24 Aug What’s In a Quick Start Guide? – Game Design Lesson #19
If you’re creating an RPG or board game, chances are you want to put it on Kickstarter. But to do so you’ll need to show people what your game is about, and one of the key ways to do so is to create a Quick Start Guide. This is also known as a Sampler.
The reason this is so critical is because without it, you’re just selling people a few shiny pictures and ideas, but there’s nothing substantial for them to sink their teeth into. People want to understand the kind of rules the game works off. Is it combat focused, or diplomatic? Does it use cards or dice? What’s the setting really about? Is it crunchy or rules light?
These are important questions that will determine whether someone will back your game.
Think about it yourself. What is it that you want to know about a game or product before you decide to back it?
Of course, if you don’t normally back on Kickstarter, then that’s the first thing you need to change. Start backing projects!
But what should be in the Quick Start?
There’s no hard and fast rules. But bear in mind that you want to do two things: 1) communicate enough about your product that people can make an informed decision about whether they like it or not, 2) not give them the entire game, so they have a reason to back.
This second one is far less important than you might think. Some game designers release free PDFs of their entire game, minus artwork, so people can print them out and play with them while waiting for the full game, and sometimes they do this to further playtest their game (though personally, I think you should have playtested your game to perfection before you put it on Kickstarter).
Some game designers think that if they put a game’s rules out for people to freely download, then they’ll have no reason to download the full book – or even worse, that people will steal the mechanics.
This is actually not a valid point.
The point is, your main threat is obscurity not intellectual theft. Your game is competing against thousands of others out there. That is the challenge. You have to get noticed. If people actually like your game mechanics, then chances are they’ll purchase your products! Your biggest hurdle will be getting them to play something other than D&D, Risk or any other well-known game out there that is much easier for them to deal with, because of their instant familiarity.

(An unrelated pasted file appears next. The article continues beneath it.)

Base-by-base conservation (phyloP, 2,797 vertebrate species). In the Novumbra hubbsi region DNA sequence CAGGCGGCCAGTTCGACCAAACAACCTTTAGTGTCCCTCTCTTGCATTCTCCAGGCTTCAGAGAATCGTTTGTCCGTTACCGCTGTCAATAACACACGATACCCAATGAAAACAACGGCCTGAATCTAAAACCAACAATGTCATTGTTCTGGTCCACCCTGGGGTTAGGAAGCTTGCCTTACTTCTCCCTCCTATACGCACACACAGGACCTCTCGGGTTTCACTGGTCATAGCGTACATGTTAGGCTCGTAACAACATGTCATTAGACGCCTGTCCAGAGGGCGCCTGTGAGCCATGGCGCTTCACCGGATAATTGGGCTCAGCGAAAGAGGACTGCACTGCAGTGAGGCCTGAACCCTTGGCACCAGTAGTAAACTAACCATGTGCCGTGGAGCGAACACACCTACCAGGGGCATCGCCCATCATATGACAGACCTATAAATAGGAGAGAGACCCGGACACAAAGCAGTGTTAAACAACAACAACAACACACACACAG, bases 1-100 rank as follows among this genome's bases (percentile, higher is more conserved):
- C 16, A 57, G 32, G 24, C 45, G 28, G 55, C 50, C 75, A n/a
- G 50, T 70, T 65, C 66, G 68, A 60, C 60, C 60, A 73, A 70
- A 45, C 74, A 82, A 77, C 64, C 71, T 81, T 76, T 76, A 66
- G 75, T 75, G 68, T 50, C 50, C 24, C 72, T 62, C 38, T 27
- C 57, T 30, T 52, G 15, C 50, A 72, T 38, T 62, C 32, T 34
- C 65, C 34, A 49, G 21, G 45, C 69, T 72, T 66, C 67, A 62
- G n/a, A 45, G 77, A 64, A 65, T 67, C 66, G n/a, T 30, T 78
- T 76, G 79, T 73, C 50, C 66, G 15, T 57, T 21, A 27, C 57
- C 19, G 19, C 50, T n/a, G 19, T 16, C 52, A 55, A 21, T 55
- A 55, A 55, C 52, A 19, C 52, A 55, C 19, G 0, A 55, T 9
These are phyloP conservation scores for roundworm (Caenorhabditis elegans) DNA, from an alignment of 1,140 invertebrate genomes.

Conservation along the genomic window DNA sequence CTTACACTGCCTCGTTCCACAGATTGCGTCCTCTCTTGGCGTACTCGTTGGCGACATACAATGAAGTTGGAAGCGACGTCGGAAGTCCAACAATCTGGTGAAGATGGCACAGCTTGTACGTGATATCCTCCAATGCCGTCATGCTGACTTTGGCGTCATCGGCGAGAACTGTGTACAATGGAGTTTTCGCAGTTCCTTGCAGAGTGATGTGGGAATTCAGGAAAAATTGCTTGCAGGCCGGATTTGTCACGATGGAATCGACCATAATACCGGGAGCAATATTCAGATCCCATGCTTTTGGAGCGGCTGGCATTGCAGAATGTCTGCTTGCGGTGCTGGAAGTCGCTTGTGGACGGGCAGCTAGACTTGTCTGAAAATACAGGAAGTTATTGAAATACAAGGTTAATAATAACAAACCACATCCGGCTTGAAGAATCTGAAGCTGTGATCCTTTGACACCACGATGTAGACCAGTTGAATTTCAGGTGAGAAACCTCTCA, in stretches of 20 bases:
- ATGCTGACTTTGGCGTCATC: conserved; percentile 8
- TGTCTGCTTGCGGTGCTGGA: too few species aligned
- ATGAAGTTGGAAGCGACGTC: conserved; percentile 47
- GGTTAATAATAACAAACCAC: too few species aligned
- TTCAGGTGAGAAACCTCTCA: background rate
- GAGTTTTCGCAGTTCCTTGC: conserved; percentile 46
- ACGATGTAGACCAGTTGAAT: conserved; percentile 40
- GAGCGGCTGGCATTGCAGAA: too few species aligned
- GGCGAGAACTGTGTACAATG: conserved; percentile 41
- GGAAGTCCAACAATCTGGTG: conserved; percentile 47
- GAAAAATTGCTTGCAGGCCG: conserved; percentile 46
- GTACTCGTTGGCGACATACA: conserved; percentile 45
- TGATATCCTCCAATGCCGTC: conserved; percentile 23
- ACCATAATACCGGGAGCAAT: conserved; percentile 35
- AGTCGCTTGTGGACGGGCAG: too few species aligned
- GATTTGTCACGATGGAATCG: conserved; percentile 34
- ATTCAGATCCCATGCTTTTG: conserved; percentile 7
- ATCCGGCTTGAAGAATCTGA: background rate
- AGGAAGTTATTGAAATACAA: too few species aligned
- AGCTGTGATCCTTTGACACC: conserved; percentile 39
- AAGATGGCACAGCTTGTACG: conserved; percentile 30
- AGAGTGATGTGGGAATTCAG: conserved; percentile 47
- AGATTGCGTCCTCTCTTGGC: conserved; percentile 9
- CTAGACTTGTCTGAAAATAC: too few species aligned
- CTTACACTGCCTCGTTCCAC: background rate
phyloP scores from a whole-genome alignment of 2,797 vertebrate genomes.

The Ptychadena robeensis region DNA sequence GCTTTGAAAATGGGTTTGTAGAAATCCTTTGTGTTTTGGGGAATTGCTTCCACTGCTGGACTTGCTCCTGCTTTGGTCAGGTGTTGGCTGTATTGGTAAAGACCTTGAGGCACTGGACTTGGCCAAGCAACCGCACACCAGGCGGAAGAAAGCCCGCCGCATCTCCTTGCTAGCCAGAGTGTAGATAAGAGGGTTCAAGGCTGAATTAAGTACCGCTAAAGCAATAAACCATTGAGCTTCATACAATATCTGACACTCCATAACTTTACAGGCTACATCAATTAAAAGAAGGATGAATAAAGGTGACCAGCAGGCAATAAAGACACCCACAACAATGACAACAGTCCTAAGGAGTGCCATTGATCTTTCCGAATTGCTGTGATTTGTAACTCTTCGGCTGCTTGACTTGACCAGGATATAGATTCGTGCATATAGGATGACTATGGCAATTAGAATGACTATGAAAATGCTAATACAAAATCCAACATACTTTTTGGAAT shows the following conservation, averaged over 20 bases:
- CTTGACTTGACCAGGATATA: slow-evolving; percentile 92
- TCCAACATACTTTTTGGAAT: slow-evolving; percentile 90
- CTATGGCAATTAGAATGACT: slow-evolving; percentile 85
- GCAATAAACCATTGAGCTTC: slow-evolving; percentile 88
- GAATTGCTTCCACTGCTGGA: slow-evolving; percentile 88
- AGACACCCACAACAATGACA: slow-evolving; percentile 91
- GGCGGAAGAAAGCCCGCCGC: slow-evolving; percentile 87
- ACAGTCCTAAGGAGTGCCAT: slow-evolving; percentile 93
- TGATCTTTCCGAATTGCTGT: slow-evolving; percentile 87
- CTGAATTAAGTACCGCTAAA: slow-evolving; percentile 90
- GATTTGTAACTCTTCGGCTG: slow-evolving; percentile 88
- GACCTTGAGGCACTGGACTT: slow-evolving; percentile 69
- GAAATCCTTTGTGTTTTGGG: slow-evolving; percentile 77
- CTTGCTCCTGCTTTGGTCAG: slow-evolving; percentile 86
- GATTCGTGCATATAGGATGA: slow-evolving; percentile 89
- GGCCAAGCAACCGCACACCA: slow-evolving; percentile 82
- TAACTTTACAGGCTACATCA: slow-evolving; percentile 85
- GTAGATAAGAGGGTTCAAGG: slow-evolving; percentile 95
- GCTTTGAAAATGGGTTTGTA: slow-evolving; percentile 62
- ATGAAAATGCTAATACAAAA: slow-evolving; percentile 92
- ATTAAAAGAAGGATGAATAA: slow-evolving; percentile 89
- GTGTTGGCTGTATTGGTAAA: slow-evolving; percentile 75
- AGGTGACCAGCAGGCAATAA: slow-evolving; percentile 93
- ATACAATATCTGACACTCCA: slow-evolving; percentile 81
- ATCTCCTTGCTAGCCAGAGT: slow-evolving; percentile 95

With that in mind, here are my points for what should be in your Quick Start Guide.
One of the best Quick Start Guides I have seen is from Fragged Empire. Another great one is Blades in the Dark (though I’m not sure if you can get the Quick Start directly from their website). A third one is the Conan RPG – oh, and another beautiful one is Shadows of Esteren.
Our own Quick Start for Infected RPG is here.
1) Basic Rules
You want people to have enough rules that they can run a quick game and see if they like your system or not. You want them to be able to “get it” straight away, to be able to think with it, and ideally to like it. This means it needs to be fairly simple. Graphics, icons, and line art can make a big difference here.
Here you also need to double-check your rules. Make sure they’re water tight. Can they hold up under every situation? What are you trying to communicate with them? Can you simplify them? Are they simple enough to be communicated briefly?
2) Setting Information